Mood Swings: Should We Prepare for Secular Deflation?
While inflaton requires an increase in money and credit supply, more monetary demand is also necessary
Meeting so many people
Who are trying to be free
- Moody Blues
Although most folks define inflation in terms of rising prices, the classic definition of inflation is expansion in the quantity of money and credit.
To realize inflation, economies need a mechanism for creating more money and credit supply. In modern economies, that mechanism is primarily the central bank. Central banks, such as our Federal Reserve, are empowered to create money and credit by fiat. Due to political influence, this empowerment is certain to lead to propensity for generating excessive supply over time.
While money-printing machines are necessary, supply alone isn't sufficient to create inflation.
Demand is also required. People must be willing to take risk. Because modern monetary systems are structured around the pyramiding effect of credit, economic actors need to be willing to borrow in order for monetary quantities to appreciably expand. If folks aren't willing to take on additional debt, then significant inflation can't occur.
So what's happening currently? The money printers are certainly doing their part, as bureaucrats around the world are creating trillions of dollars in potential supply.
But borrowers aren't jumping on board with the same reckless abandon. Instead, they're showing a proclivity for saving and paying down existing debt. Money velocity is slowing dramatically.
Should this risk-averse behavior relate to a secular change in social mood, then one has to wonder whether bureaucrats aren't essentially pushing on a string in attempts to inflate the monetary system.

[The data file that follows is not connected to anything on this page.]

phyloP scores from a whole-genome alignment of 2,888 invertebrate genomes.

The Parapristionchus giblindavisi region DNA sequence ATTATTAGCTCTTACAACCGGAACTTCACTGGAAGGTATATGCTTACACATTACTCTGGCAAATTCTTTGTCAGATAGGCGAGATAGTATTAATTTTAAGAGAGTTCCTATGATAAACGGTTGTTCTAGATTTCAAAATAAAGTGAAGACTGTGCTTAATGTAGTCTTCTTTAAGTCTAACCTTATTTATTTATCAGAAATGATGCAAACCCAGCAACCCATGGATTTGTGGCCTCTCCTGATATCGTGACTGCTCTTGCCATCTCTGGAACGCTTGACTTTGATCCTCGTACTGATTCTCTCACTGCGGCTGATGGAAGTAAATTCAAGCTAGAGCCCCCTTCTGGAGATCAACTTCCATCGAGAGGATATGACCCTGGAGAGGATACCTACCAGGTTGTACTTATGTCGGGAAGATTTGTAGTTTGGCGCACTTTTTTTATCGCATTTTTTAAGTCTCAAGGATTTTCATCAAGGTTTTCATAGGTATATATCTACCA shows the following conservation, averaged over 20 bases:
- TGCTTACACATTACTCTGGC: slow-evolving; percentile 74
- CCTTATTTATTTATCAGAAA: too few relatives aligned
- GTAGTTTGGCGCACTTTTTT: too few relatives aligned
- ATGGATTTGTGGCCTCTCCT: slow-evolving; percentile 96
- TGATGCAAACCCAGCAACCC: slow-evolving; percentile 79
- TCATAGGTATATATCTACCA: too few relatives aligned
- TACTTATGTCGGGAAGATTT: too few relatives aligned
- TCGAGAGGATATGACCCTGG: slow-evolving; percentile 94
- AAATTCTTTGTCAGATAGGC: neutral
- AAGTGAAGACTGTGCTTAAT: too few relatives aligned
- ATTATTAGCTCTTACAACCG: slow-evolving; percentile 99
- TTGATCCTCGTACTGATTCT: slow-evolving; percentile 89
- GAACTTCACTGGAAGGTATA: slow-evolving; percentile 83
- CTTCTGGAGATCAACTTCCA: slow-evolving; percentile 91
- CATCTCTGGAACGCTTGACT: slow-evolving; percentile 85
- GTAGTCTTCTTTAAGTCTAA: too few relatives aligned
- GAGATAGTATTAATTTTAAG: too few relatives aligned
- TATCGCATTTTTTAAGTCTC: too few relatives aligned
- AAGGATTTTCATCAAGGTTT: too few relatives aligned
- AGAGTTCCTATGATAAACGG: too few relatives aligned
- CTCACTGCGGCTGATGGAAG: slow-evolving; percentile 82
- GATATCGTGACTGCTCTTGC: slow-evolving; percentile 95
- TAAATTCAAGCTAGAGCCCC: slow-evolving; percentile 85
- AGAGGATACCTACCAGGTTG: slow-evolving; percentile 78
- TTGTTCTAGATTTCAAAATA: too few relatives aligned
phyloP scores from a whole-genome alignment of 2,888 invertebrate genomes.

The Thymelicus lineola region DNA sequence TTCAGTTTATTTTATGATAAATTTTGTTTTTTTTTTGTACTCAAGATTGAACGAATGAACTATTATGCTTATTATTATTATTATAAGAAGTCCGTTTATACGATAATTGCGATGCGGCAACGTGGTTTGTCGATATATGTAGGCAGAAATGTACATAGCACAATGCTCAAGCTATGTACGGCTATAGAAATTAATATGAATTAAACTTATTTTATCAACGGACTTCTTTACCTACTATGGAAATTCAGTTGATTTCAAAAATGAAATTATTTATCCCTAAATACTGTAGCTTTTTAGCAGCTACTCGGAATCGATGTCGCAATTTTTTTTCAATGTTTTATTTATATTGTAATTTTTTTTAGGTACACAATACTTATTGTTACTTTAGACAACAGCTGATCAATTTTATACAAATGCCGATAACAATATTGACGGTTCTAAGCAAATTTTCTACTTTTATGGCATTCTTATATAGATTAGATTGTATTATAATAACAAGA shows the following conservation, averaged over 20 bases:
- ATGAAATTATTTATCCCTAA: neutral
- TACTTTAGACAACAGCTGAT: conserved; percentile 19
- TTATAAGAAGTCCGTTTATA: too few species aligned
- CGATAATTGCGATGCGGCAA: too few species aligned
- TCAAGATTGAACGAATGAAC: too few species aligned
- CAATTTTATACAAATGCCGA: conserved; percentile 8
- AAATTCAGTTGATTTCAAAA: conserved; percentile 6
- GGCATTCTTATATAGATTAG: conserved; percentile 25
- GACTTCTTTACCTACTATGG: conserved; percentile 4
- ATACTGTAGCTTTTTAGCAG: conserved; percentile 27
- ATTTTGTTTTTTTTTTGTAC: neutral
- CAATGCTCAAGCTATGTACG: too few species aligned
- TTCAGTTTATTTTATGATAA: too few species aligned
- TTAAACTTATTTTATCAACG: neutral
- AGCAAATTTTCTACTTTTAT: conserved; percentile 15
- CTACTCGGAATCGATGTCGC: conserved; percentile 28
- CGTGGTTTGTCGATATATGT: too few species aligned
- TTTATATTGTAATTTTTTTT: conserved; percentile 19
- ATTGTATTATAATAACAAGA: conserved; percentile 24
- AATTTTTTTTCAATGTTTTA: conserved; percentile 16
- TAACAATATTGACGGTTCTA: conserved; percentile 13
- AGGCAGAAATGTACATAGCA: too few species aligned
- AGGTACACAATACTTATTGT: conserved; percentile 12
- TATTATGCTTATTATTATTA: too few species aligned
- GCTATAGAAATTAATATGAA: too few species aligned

If this turns out to be true, then do bureaucrats basically pack it in and accept a secular deflationary context? Or do they pursue innovative ways to circumvent the broken credit machine?
The information on this website solely reflects the analysis of or opinion about the performance of securities and financial markets by the writers whose articles appear on the site. The views expressed by the writers are not necessarily the views of Minyanville Media, Inc. or members of its management. Nothing contained on the website is intended to constitute a recommendation or advice addressed to an individual investor or category of investors to purchase, sell or hold any security, or to take any action with respect to the prospective movement of the securities markets or to solicit the purchase or sale of any security. Any investment decisions must be made by the reader either individually or in consultation with his or her investment professional. Minyanville writers and staff may trade or hold positions in securities that are discussed in articles appearing on the website. Writers of articles are required to disclose whether they have a position in any stock or fund discussed in an article, but are not permitted to disclose the size or direction of the position. Nothing on this website is intended to solicit business of any kind for a writer's business or fund. Minyanville management and staff as well as contributing writers will not respond to emails or other communications requesting investment advice.
Copyright 2011 Minyanville Media, Inc. All Rights Reserved.
Daily Recap Newsletter